November 17, 1916 - Germany Promises Polish Jews Equal Rights

Pictured - Rabbis in Warsaw, 1916.

The Central Powers announced the creation of an independent Polish state on November 5, hoping to garner Polish fervor in support of the war.  The Teutonic emperor’s promises, however, proved to be somewhat vague; there would be a Polish state centered on Warsaw, but it would be a client of Germany. Moreover, what powers and rights it would have were unclear.

Poles welcomed the announcement but demanded more. Germany promised an independent army first. Others were willing to go further. On November 17, the German commander of Warsaw declared equality of the Jewish religion in Poland. He did so with the backing of the German-Jewish Komitee fûr den Osten (KfdO), an organization formed to defend the rights of Eastern European Jews. the KdfO wanted to create a Jewish community recognized not only as a religious one, but a national one, with its own deputies in Parliament, schools, and language. In Warsaw they promised a Jewish corporation with its own religious leaders and full religious equality.

The KdfO was a sincere promoter of German rights, but many others, including the German and Austrian government, the Poles, and Austrian Zionists, were taken aback and annoyed at its promises. The Germans believed it was promising too much, the Poles had no desire for independent Jewish communities, and the Zionists did not trust the Poles. The promises, like most of those made to the Polish state, fizzled out.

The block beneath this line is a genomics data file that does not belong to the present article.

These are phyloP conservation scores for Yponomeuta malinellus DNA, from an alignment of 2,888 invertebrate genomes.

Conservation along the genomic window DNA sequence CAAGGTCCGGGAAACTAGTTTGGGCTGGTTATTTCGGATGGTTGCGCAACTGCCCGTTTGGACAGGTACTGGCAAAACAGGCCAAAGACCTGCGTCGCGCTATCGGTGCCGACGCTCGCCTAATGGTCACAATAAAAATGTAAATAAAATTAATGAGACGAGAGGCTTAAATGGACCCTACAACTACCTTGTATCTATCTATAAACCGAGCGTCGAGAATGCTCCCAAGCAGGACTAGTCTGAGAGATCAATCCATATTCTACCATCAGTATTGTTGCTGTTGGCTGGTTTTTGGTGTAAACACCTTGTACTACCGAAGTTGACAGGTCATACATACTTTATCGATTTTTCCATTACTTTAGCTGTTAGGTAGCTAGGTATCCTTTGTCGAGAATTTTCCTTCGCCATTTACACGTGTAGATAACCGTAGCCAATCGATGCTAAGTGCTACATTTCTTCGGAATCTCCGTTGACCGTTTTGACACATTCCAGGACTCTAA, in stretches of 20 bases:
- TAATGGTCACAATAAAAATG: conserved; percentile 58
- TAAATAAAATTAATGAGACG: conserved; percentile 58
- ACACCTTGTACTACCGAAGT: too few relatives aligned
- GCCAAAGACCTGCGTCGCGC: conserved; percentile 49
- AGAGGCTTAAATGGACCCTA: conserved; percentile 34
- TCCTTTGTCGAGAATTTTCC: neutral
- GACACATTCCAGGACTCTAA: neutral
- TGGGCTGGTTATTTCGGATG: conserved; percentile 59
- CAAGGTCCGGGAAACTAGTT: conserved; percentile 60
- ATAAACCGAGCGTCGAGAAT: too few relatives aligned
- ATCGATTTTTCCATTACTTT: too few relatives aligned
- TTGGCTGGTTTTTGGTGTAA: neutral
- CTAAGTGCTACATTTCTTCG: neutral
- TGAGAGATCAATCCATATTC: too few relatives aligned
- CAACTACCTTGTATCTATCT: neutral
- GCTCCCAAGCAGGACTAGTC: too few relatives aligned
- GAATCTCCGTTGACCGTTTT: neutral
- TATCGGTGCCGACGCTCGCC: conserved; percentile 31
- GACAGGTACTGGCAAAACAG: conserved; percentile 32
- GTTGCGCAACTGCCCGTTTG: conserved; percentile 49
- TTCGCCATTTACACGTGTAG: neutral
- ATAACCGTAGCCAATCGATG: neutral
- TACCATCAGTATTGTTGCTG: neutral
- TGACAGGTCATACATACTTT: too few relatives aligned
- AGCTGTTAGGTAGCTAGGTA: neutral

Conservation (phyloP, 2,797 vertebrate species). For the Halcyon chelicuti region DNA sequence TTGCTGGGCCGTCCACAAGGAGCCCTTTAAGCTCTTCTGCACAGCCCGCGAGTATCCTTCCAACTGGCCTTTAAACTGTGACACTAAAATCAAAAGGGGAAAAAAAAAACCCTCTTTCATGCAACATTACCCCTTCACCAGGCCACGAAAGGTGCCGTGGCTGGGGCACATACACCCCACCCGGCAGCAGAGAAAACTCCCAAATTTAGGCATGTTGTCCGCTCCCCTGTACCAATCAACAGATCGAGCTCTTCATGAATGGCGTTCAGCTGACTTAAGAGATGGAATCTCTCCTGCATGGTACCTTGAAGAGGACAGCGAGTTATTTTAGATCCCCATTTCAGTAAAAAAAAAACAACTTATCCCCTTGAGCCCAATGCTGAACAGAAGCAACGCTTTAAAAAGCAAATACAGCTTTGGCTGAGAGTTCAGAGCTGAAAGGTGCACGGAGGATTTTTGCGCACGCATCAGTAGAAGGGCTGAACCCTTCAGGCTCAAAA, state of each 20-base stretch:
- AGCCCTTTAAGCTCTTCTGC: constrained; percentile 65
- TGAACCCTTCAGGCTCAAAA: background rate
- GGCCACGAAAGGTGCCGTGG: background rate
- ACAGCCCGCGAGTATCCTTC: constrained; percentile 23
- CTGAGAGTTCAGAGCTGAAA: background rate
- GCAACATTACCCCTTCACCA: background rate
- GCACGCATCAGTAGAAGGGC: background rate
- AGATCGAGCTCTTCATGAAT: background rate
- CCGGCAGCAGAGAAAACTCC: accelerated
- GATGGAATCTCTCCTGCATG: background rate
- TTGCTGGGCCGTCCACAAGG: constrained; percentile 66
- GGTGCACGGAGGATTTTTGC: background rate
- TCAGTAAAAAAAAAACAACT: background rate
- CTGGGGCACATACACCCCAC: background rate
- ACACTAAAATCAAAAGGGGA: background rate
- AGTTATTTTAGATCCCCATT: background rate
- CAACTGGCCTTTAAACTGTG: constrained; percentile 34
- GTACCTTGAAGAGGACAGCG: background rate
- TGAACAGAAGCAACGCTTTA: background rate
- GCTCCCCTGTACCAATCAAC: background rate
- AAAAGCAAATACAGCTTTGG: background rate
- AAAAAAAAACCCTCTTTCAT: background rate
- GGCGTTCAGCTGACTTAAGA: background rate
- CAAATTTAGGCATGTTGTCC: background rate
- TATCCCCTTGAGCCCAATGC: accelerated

Polish nationalists mark Independence Day with a massive anti-migrant, anti-EU march

Up to 50,000 were on the march through Warsaw on Wednesday, November 11, with an anti-migrant, anti-EU message as they marked Independence Day dating back to the First World War. The march was organized by several far-right organizations under the slogan “Poland for Poles. Poles for Poland.”

Multiple anti-EU banners were present and at one point, demonstrators trampled and burned a European Union flag. “Yesterday it was Moscow, today it’s Brussels which takes away our freedom,” chanted a group of protesters.

Poland’s outgoing centrist government has agreed to accept the EU policy and welcome about 7,000 refugees from Syria and Eritrea, a plan that is so unpopular with many Poles. Multiple banners read “Not Welcome” and “Stop Islamisation”.

I wish more people outside of Poland actually used Maria Skłodowska-Curie’s full name, when writing about her, instead of simply shortening it to Maria Curie. I know that “Skłodowska” may be hard to pronounce for some people, but during her life she specifically used both of her surnames - the one she was born with and the one she took after her marriage. It was probably a sign of her strong Polish idenity that she hold on throughout her life, even after she moved to France for good. She was always a patriot in time, when our country was not even on the map anymore and she even named the first element she discovered - polonium, in order to bring national attension to Polish fight for independence.